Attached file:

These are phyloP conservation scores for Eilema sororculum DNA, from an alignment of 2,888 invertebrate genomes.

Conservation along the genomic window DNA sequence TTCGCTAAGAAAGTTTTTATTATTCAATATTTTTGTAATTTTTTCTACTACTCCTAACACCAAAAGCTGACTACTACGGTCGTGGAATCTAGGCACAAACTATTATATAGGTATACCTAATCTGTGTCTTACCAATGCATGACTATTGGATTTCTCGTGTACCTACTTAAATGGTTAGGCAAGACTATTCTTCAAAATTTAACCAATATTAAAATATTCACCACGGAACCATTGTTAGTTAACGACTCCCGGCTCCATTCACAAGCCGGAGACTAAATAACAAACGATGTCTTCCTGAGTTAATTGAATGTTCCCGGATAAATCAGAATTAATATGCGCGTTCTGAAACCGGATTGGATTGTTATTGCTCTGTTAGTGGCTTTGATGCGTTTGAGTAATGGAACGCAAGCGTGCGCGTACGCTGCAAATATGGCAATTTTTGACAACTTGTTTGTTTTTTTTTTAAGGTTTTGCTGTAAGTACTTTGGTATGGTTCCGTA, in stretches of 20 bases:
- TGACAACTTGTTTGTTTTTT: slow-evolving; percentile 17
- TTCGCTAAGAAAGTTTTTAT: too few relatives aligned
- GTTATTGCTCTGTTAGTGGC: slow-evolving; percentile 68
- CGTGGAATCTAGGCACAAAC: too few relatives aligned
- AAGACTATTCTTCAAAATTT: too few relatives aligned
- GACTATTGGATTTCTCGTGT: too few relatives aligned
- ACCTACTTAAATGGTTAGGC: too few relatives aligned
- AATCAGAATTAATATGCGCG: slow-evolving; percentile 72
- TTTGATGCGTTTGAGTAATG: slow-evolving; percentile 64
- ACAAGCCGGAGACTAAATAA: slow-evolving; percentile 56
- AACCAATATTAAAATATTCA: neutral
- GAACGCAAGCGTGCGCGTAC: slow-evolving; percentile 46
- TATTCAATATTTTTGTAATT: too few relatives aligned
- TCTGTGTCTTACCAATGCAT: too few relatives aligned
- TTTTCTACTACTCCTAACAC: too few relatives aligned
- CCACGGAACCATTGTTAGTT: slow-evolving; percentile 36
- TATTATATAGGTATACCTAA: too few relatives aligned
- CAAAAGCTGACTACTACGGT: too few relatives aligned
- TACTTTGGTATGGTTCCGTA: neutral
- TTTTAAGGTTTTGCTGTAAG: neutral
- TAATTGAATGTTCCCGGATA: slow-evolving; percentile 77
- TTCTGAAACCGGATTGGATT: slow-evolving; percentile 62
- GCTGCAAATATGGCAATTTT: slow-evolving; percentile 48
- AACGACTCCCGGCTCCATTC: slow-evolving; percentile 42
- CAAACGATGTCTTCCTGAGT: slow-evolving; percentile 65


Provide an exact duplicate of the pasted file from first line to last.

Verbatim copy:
These are phyloP conservation scores for Eilema sororculum DNA, from an alignment of 2,888 invertebrate genomes.

Conservation along the genomic window DNA sequence TTCGCTAAGAAAGTTTTTATTATTCAATATTTTTGTAATTTTTTCTACTACTCCTAACACCAAAAGCTGACTACTACGGTCGTGGAATCTAGGCACAAACTATTATATAGGTATACCTAATCTGTGTCTTACCAATGCATGACTATTGGATTTCTCGTGTACCTACTTAAATGGTTAGGCAAGACTATTCTTCAAAATTTAACCAATATTAAAATATTCACCACGGAACCATTGTTAGTTAACGACTCCCGGCTCCATTCACAAGCCGGAGACTAAATAACAAACGATGTCTTCCTGAGTTAATTGAATGTTCCCGGATAAATCAGAATTAATATGCGCGTTCTGAAACCGGATTGGATTGTTATTGCTCTGTTAGTGGCTTTGATGCGTTTGAGTAATGGAACGCAAGCGTGCGCGTACGCTGCAAATATGGCAATTTTTGACAACTTGTTTGTTTTTTTTTTAAGGTTTTGCTGTAAGTACTTTGGTATGGTTCCGTA, in stretches of 20 bases:
- TGACAACTTGTTTGTTTTTT: slow-evolving; percentile 17
- TTCGCTAAGAAAGTTTTTAT: too few relatives aligned
- GTTATTGCTCTGTTAGTGGC: slow-evolving; percentile 68
- CGTGGAATCTAGGCACAAAC: too few relatives aligned
- AAGACTATTCTTCAAAATTT: too few relatives aligned
- GACTATTGGATTTCTCGTGT: too few relatives aligned
- ACCTACTTAAATGGTTAGGC: too few relatives aligned
- AATCAGAATTAATATGCGCG: slow-evolving; percentile 72
- TTTGATGCGTTTGAGTAATG: slow-evolving; percentile 64
- ACAAGCCGGAGACTAAATAA: slow-evolving; percentile 56
- AACCAATATTAAAATATTCA: neutral
- GAACGCAAGCGTGCGCGTAC: slow-evolving; percentile 46
- TATTCAATATTTTTGTAATT: too few relatives aligned
- TCTGTGTCTTACCAATGCAT: too few relatives aligned
- TTTTCTACTACTCCTAACAC: too few relatives aligned
- CCACGGAACCATTGTTAGTT: slow-evolving; percentile 36
- TATTATATAGGTATACCTAA: too few relatives aligned
- CAAAAGCTGACTACTACGGT: too few relatives aligned
- TACTTTGGTATGGTTCCGTA: neutral
- TTTTAAGGTTTTGCTGTAAG: neutral
- TAATTGAATGTTCCCGGATA: slow-evolving; percentile 77
- TTCTGAAACCGGATTGGATT: slow-evolving; percentile 62
- GCTGCAAATATGGCAATTTT: slow-evolving; percentile 48
- AACGACTCCCGGCTCCATTC: slow-evolving; percentile 42
- CAAACGATGTCTTCCTGAGT: slow-evolving; percentile 65